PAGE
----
While Dean has the $$, and we keep hearing about his ground troops, I don't know that consistent distant second-place finishes can be consistently overcome. Since 1976, the winner of Iowa and N.H. have gotten the nod.

Tuesday, January 27, 2004

No surprise in NH: Fox News has called the primary for Kerry, remarkably early. He's got a 14% lead in the exit polls right now, which may close some, but probably not much. So, sorry to all those who were hoping for a late night of vote counting and this race turning into a real donnybrook. Better luck next week.
More candidate blogs: I have to feel sorry for the poor campaign staffer assigned with writing this drivel on John Kerry's site. Actually, it probably takes hours for the top advisors to craft messages like
Iowans proved that polls mean nothing. New Hampshire will no doubt prove the same (sure you want to say that when you're leading in the polls - ed.). This is crunch time, and it’s all about picking a candidate who can not only be a great president, but can beat George W. Bush in November. John Kerry IS that candidate!
John Edwards has a better and much more active network of blogs on his site and his people seem more reasonable, at least in a very cursory inspection. One bolgger was ecstatic that Bill O'Reilly had said he respects John Edwards, after questioning Edwards last night on The Factor. Not exactly red meat for the party loyalists.
Roddick denied: Hold off on any talk of "the next Pete Sampras", at least for a little while. Roddick loses to the equally enigmatic Safin (and loses no. 1 ranking with it). Here's Malavai's informed take on it. Seems that Roddick is still falling victim to his inability to capture match victories where the opponent doesn't bow down to the serve. Also, Safin appears to have played a very good game where he "protected" (Malavai's word) his own serve, while also hitting a balanced and strong backcourt game. This forces Roddick to press, which he can't yet do against top 10 players. I suppose Federer is liking his chances all the more - figuring Agassi and Safin will beat on each other pretty good.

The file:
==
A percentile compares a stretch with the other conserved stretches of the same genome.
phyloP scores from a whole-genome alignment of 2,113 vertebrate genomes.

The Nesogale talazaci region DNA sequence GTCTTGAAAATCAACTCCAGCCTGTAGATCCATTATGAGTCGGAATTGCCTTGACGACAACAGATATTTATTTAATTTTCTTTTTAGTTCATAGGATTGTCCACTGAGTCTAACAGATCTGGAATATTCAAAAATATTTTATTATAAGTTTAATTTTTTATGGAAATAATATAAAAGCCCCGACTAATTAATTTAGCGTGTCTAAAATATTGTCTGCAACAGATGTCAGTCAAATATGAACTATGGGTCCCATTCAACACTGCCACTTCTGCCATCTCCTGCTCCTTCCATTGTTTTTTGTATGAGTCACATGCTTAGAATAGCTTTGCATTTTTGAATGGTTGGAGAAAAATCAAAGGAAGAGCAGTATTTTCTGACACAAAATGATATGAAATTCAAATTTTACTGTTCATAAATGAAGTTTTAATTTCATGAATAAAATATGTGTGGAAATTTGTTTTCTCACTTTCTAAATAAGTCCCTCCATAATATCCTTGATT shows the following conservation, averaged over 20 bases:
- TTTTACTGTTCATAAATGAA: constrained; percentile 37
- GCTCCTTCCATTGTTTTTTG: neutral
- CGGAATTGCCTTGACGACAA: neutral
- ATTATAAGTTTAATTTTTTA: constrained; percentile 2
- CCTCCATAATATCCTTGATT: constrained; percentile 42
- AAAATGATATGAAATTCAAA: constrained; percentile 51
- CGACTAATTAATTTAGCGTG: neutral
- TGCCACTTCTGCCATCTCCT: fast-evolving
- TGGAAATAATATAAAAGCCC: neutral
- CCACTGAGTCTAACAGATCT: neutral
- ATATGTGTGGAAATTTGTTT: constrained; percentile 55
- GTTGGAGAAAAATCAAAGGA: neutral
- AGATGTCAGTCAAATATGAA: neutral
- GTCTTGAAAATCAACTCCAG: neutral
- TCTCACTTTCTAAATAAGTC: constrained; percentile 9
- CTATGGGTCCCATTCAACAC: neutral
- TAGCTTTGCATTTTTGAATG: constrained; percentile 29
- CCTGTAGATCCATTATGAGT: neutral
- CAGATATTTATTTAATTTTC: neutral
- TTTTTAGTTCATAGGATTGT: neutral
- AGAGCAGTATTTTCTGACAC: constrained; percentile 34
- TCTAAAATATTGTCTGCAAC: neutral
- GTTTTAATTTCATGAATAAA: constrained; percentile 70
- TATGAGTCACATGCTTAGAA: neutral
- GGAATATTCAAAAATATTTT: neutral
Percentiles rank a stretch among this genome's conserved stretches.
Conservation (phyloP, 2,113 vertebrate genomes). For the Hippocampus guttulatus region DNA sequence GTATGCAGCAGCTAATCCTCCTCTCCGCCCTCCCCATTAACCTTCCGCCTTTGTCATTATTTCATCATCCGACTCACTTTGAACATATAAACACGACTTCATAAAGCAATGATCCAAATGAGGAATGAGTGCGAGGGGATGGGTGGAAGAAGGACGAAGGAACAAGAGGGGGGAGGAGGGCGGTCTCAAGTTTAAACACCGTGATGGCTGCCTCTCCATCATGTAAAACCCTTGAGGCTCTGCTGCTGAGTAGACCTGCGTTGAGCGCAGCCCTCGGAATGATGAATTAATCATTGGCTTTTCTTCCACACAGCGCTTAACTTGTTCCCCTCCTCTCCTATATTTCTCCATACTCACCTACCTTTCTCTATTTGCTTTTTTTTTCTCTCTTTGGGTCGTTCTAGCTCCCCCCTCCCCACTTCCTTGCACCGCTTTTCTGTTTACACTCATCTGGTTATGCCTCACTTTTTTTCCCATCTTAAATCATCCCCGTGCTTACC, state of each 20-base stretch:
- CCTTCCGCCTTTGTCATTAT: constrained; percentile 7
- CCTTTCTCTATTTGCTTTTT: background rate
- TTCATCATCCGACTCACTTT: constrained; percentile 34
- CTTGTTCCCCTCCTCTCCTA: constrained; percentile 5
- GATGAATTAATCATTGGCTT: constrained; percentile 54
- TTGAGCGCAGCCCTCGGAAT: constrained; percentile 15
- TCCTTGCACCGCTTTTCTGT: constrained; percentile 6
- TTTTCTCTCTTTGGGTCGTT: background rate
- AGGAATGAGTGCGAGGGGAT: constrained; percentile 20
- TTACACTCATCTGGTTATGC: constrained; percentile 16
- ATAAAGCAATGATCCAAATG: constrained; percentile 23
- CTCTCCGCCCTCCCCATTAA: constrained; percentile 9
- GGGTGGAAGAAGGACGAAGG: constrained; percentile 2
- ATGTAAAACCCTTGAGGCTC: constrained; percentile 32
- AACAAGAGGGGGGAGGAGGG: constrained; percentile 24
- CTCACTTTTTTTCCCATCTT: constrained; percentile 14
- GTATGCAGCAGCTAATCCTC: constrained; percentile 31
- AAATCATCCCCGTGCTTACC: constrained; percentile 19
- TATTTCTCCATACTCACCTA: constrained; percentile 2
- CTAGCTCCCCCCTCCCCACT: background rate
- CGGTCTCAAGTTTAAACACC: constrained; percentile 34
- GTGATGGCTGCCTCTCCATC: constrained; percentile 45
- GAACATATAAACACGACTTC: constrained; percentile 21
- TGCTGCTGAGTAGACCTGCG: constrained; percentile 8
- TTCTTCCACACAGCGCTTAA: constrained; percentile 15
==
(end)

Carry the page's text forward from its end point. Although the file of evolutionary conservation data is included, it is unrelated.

In the women's, Mauresemo withdraws and Henin is playing a 32 seed in the semis after beating Lindsay. Allez Justine!
He must have a whopper: Julius Erving (Dr. J) says he's "not stressed" about the video tape being released (perhaps by his soon-to-be ex-wife) depicting him having sex with a young woman about 15 years ago. Not that having sex with a consenting adult is something to be ashamed about, but it seems that the good Doctor can't avoid the controversy which seems determined to tarnish his once-pristine image. When the news came out a few years ago that he was the father of erstwhile tennis player Alexandra Stevenson, it was a true shock to many (you know how chaste professional basketball players are), and especially in Philly where he held (holds?) one of the highest positions in the ex-athlete pantheon.

Anyway, it's clear he's not above the fray as we used to want to believe. His wife must pretty much hate his guts.
Clint Eastwood interview: Nice to read a celebrity who doesn't sound like a gigantic gasbag. Link via Sullivan.
Finishing Up: I'm getting ready to head home in advance of the coming snow. Might be a home-bound day tomorrow, which would likely mean limited posting. Never fear: I'll post my analysis (guaranteed to be wrong or no money back) before the event.

Kerry: Wins by a handful, but with heavy Dean footsteps, and is thus defeated by expectations. No campaign changes; he lumbers on souding like a man with a sock up his nose.

Dean: Second place, but a victory, considering he was political plague a week ago. Optimistically claims the big mo'. Too soon to tell. Am I going out on a limb to predict that he'll be more sanguine tonight than he was after Iowa?